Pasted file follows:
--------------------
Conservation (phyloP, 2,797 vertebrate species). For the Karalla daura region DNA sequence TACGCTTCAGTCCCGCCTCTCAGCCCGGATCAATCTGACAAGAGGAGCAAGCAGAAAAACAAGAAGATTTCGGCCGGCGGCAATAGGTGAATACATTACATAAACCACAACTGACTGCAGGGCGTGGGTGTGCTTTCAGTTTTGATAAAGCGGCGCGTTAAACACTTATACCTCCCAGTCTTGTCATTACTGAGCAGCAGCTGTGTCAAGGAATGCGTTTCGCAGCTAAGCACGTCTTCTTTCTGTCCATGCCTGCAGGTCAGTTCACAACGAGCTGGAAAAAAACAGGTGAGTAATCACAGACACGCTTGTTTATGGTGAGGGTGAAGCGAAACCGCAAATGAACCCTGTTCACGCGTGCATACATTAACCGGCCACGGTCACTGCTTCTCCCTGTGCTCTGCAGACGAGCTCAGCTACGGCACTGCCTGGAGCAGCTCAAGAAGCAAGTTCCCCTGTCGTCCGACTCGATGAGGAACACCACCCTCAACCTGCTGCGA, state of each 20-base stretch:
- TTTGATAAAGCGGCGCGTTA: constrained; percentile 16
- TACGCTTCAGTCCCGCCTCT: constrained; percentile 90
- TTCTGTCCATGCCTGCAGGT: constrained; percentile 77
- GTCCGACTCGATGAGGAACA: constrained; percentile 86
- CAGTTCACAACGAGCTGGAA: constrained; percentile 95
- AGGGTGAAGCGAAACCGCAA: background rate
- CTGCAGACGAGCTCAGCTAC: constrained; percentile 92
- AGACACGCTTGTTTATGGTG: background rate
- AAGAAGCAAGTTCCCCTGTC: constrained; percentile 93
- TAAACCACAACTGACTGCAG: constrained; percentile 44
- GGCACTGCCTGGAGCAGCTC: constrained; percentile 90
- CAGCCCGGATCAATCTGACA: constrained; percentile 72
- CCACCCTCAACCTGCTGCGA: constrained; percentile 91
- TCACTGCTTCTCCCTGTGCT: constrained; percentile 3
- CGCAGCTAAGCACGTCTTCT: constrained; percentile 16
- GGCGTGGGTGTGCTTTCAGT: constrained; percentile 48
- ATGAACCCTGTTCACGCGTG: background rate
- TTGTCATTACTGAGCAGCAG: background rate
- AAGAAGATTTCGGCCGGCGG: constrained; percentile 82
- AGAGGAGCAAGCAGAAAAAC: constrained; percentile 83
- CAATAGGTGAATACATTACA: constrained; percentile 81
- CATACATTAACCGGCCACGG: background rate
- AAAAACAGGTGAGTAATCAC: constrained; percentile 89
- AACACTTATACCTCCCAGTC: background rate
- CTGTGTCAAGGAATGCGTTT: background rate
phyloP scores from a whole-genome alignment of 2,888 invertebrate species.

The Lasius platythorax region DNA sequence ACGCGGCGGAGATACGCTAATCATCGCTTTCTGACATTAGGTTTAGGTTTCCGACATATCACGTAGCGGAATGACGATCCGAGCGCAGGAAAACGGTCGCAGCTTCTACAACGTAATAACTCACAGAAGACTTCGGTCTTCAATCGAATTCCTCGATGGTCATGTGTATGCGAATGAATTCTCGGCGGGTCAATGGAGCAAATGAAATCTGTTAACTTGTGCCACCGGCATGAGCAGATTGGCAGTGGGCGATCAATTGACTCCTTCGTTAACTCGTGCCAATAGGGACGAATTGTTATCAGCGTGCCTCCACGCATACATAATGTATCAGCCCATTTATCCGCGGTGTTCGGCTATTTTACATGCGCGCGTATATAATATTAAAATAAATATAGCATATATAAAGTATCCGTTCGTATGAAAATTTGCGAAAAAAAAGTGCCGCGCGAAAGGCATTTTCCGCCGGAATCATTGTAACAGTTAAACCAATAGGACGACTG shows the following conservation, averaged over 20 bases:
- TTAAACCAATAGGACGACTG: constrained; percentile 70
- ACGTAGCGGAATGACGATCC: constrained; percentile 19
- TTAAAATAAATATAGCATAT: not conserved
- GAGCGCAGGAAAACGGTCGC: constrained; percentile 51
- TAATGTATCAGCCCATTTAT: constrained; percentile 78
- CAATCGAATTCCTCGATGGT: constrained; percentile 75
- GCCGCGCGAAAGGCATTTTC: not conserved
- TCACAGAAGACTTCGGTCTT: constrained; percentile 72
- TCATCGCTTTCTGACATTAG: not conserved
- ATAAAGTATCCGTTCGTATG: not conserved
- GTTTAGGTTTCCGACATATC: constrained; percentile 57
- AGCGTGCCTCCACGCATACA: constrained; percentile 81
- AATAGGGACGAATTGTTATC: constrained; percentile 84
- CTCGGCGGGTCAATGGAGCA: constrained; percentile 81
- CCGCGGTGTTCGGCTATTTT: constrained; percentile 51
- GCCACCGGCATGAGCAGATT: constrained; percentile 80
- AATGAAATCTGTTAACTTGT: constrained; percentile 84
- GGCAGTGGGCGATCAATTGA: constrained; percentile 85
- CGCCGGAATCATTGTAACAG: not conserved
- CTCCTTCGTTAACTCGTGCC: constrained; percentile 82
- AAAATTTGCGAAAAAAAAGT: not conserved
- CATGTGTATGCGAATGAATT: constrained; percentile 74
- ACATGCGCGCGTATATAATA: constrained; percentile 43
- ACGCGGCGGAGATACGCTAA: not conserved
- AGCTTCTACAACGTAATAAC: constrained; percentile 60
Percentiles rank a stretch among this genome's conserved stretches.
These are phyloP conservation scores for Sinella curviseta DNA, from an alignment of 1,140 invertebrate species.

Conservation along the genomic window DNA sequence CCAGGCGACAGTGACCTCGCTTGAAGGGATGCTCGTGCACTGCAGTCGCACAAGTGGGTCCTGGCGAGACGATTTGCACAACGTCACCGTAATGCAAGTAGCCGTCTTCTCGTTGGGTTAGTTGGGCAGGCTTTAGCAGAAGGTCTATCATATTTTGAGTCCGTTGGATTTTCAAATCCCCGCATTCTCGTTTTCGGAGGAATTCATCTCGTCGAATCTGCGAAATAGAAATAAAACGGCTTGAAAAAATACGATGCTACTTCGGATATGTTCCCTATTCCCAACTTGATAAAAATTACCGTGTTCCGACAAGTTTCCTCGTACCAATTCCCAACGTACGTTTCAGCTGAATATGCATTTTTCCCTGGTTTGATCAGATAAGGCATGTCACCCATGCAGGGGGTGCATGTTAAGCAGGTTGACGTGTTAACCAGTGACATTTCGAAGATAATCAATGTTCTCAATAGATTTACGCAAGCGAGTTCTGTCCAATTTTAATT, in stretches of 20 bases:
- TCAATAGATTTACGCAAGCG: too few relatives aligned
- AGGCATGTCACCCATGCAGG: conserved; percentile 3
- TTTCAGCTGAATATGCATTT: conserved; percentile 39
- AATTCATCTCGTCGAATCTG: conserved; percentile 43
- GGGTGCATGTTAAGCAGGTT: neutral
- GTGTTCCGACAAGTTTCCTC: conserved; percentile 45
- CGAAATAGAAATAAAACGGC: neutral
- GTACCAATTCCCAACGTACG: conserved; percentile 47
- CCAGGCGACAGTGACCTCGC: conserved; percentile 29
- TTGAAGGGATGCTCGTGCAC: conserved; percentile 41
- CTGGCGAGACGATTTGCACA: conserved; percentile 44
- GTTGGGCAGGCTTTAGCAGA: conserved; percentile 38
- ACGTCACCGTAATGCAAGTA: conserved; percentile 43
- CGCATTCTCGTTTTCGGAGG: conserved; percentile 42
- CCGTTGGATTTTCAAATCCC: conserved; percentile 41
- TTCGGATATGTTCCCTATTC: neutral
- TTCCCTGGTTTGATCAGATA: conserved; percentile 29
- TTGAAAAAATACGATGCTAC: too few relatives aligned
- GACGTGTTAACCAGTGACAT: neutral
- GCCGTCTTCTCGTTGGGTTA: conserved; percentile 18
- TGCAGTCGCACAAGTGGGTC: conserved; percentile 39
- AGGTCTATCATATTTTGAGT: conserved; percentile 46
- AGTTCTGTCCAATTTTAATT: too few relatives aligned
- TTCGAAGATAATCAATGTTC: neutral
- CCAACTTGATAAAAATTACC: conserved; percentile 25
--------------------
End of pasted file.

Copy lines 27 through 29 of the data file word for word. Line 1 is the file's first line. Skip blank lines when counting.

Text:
phyloP scores from a whole-genome alignment of 2,888 invertebrate species.

The Lasius platythorax region DNA sequence ACGCGGCGGAGATACGCTAATCATCGCTTTCTGACATTAGGTTTAGGTTTCCGACATATCACGTAGCGGAATGACGATCCGAGCGCAGGAAAACGGTCGCAGCTTCTACAACGTAATAACTCACAGAAGACTTCGGTCTTCAATCGAATTCCTCGATGGTCATGTGTATGCGAATGAATTCTCGGCGGGTCAATGGAGCAAATGAAATCTGTTAACTTGTGCCACCGGCATGAGCAGATTGGCAGTGGGCGATCAATTGACTCCTTCGTTAACTCGTGCCAATAGGGACGAATTGTTATCAGCGTGCCTCCACGCATACATAATGTATCAGCCCATTTATCCGCGGTGTTCGGCTATTTTACATGCGCGCGTATATAATATTAAAATAAATATAGCATATATAAAGTATCCGTTCGTATGAAAATTTGCGAAAAAAAAGTGCCGCGCGAAAGGCATTTTCCGCCGGAATCATTGTAACAGTTAAACCAATAGGACGACTG shows the following conservation, averaged over 20 bases:
- TTAAACCAATAGGACGACTG: constrained; percentile 70